Endocrine Abstracts (2019) 64 027 | DOI: 10.1530/endoabs.64.027

Catastrophic antiphospholipid syndrome with bilateral adrenal hemorrhage: a case report

De Marchi Lucrezia1, M K de Filette Jeroen1, Sol Bastiaan1, E Andreescu Corina1, Kunda Rastislav2, Buydens Peter2 & Velkeniers Brigitte1


1Department of Endocrinology, Universitair Ziekenhuis Brussel, Brussels, Belgium; 2Department of Surgery, Department of Gastroenterology-Hepatology and Department of Advanced Interventional Endoscopy, Universitair Ziekenhuis Brussel, Brussels, Belgium.


Background: Adrenal insufficiency is a rare but potentially life threatening complication of the antiphospholipid antibody syndrome (APS). The adrenal gland is the most commonly involved endocrine organ with adrenal insufficiency reported in 0.4% of APS cases. Adrenal failure more often follows other thromboembolic manifestations of APS.

Case report: We report a 25-year-old male with systemic lupus erythematosus (SLE) with antiphospholipid syndrome (triple positive antiphospholipid antibody profile, complicated by subtotal amputation of the left lower leg), who presented to the emergency department for a hemorrhagic shock caused by a massive hematoma of his right leg following a trauma. His maintenance therapy included low dose methylprednisolone, mycophenolate mofetil, hydroxychloroquine, acenocoumarol and acetylsalicylic acid. At presentation, he was severely anemic (hemoglobin 5.6 g/dl) and the INR value was 4.9. He received transfusion of blood products and his anticoagulant therapy with acenocoumarol was suspended and replaced by LMWH. During his hospitalization, he began to complain of left iliac fossa pain. He was afebrile and had a normal blood pressure without tachycardia. Echography of the abdomen showed free fluid, both perihepatic-splenic and in the pelvis. A CT scan of the abdomen demonstrated wall thickening of the sigmoid colon. Sigmoidoscopy was performed which demonstrated a mild ischemic colitis, insufficient to explain the patient’s symptoms as his condition deteriorated over the following days with the development of a paralytic ileus and mild jaundice. His laboratory values were as follows: CRP 299 mg/l, LDH 873 U/l, ALP 162 U/l, GGT 181 U/l, bilirubin 3.78 mg/dl (direct 1.6); platelet count 85×103 per mm3, hemoglobin 11.4 g/dL and white cell count 21.6×103 per mm3 with 82.1% neutrophils. A repeat CT scan of the abdomen showed a hydrops of the gall bladder with cholecystolithiasis, without signs of cholecystitis, but with the unexpected presence of an infrarenal aortitis. Endoscopic ultrasonography demonstrated hemobilia both in the extrahepatic bile ducts as in the gall bladder (despite the negative CT scan), for which endoscopic ultrasound-gallbladder drainage and ERCP with endoscopic pancreatic sphincterotomy and positioning of a duodenobiliary stent were performed. Broad-spectrum antibiotics were started. Two days later, the CT scan of the abdomen displayed a bilateral adrenal hemorrhage, not previously present. All of the patients’s problems were finally explained by the diagnosis of a catastrophic antiphospholipid syndrome (CAPS). Subsequently, the patient responded promptly to a course of high dose intravenous corticosteroids and plasmapheresis.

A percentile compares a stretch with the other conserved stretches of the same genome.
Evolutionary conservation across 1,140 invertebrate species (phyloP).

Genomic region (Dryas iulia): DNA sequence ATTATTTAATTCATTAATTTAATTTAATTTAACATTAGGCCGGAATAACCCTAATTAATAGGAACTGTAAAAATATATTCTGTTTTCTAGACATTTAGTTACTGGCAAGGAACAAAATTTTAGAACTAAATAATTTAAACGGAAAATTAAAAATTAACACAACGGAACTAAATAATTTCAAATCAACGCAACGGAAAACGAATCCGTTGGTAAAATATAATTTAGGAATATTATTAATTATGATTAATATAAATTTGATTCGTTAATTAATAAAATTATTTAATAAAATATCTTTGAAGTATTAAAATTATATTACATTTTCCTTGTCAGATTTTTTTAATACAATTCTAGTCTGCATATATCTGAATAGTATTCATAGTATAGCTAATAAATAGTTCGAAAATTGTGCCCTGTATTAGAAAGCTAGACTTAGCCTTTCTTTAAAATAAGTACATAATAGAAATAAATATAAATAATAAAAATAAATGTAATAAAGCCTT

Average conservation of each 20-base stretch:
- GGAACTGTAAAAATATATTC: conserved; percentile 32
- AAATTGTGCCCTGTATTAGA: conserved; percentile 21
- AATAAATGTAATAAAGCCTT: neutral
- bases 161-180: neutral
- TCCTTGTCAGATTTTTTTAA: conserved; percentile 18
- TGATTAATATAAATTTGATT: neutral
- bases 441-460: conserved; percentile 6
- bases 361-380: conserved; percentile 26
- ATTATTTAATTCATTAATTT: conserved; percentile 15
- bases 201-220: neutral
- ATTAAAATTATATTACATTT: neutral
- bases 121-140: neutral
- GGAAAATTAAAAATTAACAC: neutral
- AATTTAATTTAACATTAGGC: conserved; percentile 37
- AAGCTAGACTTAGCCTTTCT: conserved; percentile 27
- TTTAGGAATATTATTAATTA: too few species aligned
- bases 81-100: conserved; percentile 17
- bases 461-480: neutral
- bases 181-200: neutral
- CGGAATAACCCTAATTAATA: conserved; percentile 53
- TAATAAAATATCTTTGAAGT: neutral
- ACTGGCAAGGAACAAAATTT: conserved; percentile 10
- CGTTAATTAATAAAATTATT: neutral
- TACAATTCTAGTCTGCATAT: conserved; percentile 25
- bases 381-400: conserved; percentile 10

Discussion: The present case report describes a patient with a CAPS due to the occurrence of different thrombotic and bleeding events, including bilateral adrenal hemorrhage. The catastrophic APS is a rare variant of APS characterized by micro- and/or macrothrombi in multiple organs. It is commonly triggered by several factors including infection, trauma, surgery or the withdrawal of oral anticoagulation. Our patient had a traumatic event, necessitating the interruption of his oral anticoagulation therapy that probably triggered CAPS. Moreover, he was triple positive for antiphospholipid antibodies, a well-recognized additional risk factor. Although bleeding is exceptional, both thrombotic and hemorrhagic manifestations can occur concomitantly in CAPS. Hemorrhagic diathesis may be due to the occurrence of micro-thrombotic events, severe thrombocytopenia, hypoprothrombinemia and /or acquired von Willebrand’s syndrome. The occurrence of hepatobiliary bleeding and bilateral adrenal hemorrhage, as described in this case, is exceptional. Futhermore, the diagnosis was difficult as the patient did not present with classical Addison’s crisis as he was treated with methylprednisolone for SLE.

Conclusion: We describe a patient with SLE and triple positive antiphospholipid syndrome, who developed a CAPS, with ischemic colitis, hemorrhagic cholangitis, infrarenal aortitis and bilateral adrenal hemorrhage. Adrenal hemorrhage is a rare but severe complication of APS. Clinicians should be aware, especially in patients with known APS.

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